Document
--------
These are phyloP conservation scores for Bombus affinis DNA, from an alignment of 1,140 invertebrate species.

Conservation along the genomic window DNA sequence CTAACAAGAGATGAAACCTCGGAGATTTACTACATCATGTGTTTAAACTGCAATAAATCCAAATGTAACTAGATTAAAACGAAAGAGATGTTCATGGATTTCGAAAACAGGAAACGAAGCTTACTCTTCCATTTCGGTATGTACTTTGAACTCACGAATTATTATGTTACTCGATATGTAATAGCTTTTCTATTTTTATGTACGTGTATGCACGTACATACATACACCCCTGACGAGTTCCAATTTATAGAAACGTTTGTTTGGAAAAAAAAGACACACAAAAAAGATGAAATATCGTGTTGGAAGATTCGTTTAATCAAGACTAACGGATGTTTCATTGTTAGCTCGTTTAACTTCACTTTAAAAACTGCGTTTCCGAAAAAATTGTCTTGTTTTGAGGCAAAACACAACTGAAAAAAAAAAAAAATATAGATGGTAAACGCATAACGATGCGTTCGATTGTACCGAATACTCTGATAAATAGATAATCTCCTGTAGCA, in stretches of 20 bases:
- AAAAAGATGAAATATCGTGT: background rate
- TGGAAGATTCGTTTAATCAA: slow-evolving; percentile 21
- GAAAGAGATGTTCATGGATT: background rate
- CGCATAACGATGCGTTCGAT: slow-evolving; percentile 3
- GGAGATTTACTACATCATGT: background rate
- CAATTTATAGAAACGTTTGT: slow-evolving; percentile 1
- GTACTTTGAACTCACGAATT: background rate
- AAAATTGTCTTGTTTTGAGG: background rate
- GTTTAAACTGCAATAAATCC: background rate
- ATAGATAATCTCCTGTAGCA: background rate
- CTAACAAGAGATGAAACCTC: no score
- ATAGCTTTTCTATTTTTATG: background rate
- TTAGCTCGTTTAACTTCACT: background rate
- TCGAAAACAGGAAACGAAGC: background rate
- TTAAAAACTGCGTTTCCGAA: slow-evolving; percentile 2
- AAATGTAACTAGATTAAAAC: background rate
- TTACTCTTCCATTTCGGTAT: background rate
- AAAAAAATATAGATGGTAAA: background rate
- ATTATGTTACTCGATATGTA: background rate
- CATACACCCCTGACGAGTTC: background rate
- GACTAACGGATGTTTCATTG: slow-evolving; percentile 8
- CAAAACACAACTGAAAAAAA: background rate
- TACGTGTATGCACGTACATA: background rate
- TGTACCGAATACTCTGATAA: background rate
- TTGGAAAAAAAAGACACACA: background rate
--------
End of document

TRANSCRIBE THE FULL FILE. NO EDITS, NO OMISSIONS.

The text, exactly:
These are phyloP conservation scores for Bombus affinis DNA, from an alignment of 1,140 invertebrate species.

Conservation along the genomic window DNA sequence CTAACAAGAGATGAAACCTCGGAGATTTACTACATCATGTGTTTAAACTGCAATAAATCCAAATGTAACTAGATTAAAACGAAAGAGATGTTCATGGATTTCGAAAACAGGAAACGAAGCTTACTCTTCCATTTCGGTATGTACTTTGAACTCACGAATTATTATGTTACTCGATATGTAATAGCTTTTCTATTTTTATGTACGTGTATGCACGTACATACATACACCCCTGACGAGTTCCAATTTATAGAAACGTTTGTTTGGAAAAAAAAGACACACAAAAAAGATGAAATATCGTGTTGGAAGATTCGTTTAATCAAGACTAACGGATGTTTCATTGTTAGCTCGTTTAACTTCACTTTAAAAACTGCGTTTCCGAAAAAATTGTCTTGTTTTGAGGCAAAACACAACTGAAAAAAAAAAAAAATATAGATGGTAAACGCATAACGATGCGTTCGATTGTACCGAATACTCTGATAAATAGATAATCTCCTGTAGCA, in stretches of 20 bases:
- AAAAAGATGAAATATCGTGT: background rate
- TGGAAGATTCGTTTAATCAA: slow-evolving; percentile 21
- GAAAGAGATGTTCATGGATT: background rate
- CGCATAACGATGCGTTCGAT: slow-evolving; percentile 3
- GGAGATTTACTACATCATGT: background rate
- CAATTTATAGAAACGTTTGT: slow-evolving; percentile 1
- GTACTTTGAACTCACGAATT: background rate
- AAAATTGTCTTGTTTTGAGG: background rate
- GTTTAAACTGCAATAAATCC: background rate
- ATAGATAATCTCCTGTAGCA: background rate
- CTAACAAGAGATGAAACCTC: no score
- ATAGCTTTTCTATTTTTATG: background rate
- TTAGCTCGTTTAACTTCACT: background rate
- TCGAAAACAGGAAACGAAGC: background rate
- TTAAAAACTGCGTTTCCGAA: slow-evolving; percentile 2
- AAATGTAACTAGATTAAAAC: background rate
- TTACTCTTCCATTTCGGTAT: background rate
- AAAAAAATATAGATGGTAAA: background rate
- ATTATGTTACTCGATATGTA: background rate
- CATACACCCCTGACGAGTTC: background rate
- GACTAACGGATGTTTCATTG: slow-evolving; percentile 8
- CAAAACACAACTGAAAAAAA: background rate
- TACGTGTATGCACGTACATA: background rate
- TGTACCGAATACTCTGATAA: background rate
- TTGGAAAAAAAAGACACACA: background rate